FM: No, it depends. I mean it’s just… I don’t think of those things. I mean, sometimes you just meet friends, and if you think about doing a song together, you talk about that, otherwise that’s not what I think about all the time. I mean, Elton and I have been friends for a long time, but we never, we’ve actually sort of said to each other, one day we’ll probably go on together and write a song, but it’s… it’s better being friends, do you know what I mean? And the thing about it is spontaneity. So, it’s just… if it happens than we’re talking and someone says: “Oh, let’s go into the studio and do it!" And that’s the best thing. And that what happened with David Bowie. We were just, he was just around, we were having dinner for a couple of days, and we were recording in the studio, and he just said: "Oh, maybe I’ll come in and see what happens". So it wasn’t planned. If it’s planned, then it’s boring, it’s just… And we were just going there and fooling around and see what happened, and suddenly this song started taking shape. And we said "Or, that’s quite nice, let’s work on it a bit!" And the result of that was Under Pressure. So, I’m not really… I don’t get up every morning and say "OK, Which, who am I gonna work with today?" Those kinds of things don’t work.
D.: How do you describe yourself as an artist? Could you say that you are a very organized person, a very spontaneous person? What would you say?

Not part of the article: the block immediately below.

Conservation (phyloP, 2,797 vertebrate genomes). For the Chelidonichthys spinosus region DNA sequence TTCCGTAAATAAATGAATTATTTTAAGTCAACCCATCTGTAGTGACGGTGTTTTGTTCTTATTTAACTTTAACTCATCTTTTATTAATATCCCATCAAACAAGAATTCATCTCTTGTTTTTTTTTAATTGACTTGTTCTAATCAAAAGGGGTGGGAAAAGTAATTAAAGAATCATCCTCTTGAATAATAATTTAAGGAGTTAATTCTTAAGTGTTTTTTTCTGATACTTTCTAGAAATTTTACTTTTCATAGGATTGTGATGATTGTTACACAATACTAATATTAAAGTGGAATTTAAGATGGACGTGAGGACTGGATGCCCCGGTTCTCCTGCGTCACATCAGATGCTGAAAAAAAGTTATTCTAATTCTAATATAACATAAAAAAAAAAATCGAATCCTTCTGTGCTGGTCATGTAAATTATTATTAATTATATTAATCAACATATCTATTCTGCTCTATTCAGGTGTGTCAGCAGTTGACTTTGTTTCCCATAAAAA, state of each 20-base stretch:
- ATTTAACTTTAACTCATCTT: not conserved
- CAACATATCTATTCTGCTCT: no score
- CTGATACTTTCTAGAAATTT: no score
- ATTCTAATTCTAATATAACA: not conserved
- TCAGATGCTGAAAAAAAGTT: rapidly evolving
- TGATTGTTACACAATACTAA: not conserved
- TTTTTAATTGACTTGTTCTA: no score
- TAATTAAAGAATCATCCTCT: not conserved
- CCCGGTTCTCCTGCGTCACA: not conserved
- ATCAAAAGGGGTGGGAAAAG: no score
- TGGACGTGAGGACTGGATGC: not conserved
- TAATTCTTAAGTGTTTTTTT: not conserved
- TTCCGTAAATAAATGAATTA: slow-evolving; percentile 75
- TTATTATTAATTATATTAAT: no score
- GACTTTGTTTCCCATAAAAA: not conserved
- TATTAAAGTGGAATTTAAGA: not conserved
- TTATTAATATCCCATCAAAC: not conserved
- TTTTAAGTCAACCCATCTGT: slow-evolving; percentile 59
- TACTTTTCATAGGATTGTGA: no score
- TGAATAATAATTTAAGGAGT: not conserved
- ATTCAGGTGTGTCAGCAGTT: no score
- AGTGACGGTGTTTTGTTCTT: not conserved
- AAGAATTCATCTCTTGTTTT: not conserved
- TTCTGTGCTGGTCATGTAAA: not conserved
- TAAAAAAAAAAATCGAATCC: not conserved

FM: No, myself as an artist… I’m just a musical prostitute, my dear! (laughs)
D (laughs): Organized or not?
FM: Oh, who cares? Disorganized and organized. That’s an asshole question to ask to anybody! It’s just… I don’t know, I’m just me, you know, I’m just me. I’m very disorganized at times, I’m organized at times, and… I’m just me.
D.: What emotions do you have when you see old stuffs for example like you mentioned before – with long hair, black finger nails…
FM: Oh, when I see myself? Oh, dear, I want to tell you more up. I just think, I should laugh at myself. But I know that it was something that you had to do. I think someone like Boy George in about five-ten years time is gonna look and say "Oh my God, did I really look like that?!" But you know that it was relevant at that time, and it was right, and I think… I don’t regret any of the things I did. It’s just that I laugh. I mean, what did you look like ten years ago?
FM: Do you look at your pictures?
FM: Well, there you are! So I just think it’s a process of growing up, you know, it’s experience, and… I just think, at this point in time, if I had long hair and black finger nails and wearing that things, I would look ridiculous. I mean, I looked ridiculous then, but it worked! (laughs) But it was all right then. So, it’s just growing up and getting experience.
D.: If you look at all the members of the band, I know it’s a difficult question, but what do you think every single member does contribute to the special chemistry that’s Queen in the end?
FM: What do I think what it give? Well, it’s hard to pin point those things, because I mean we certainly have this ingredient between the four of us, otherwise it wouldn’t worked, especially for this long. And we’re all have a role to play, but I couldn’t tell you what it was. I mean, it’s just… The only thing I could tell you is that the reason is because we are diverse, we are four different characters, coming from, and that’s why I think it’s worked. Not two of us are the same. I mean, we’re all like totally different things, but we come together and there’s a chemistry that works. And I couldn’t tell you what it was, because I mean who can? It’s just something that seems to fit. And that’s what good bands are made of, you know. And we are good (smiles).
D.: Okay. Thank you very much.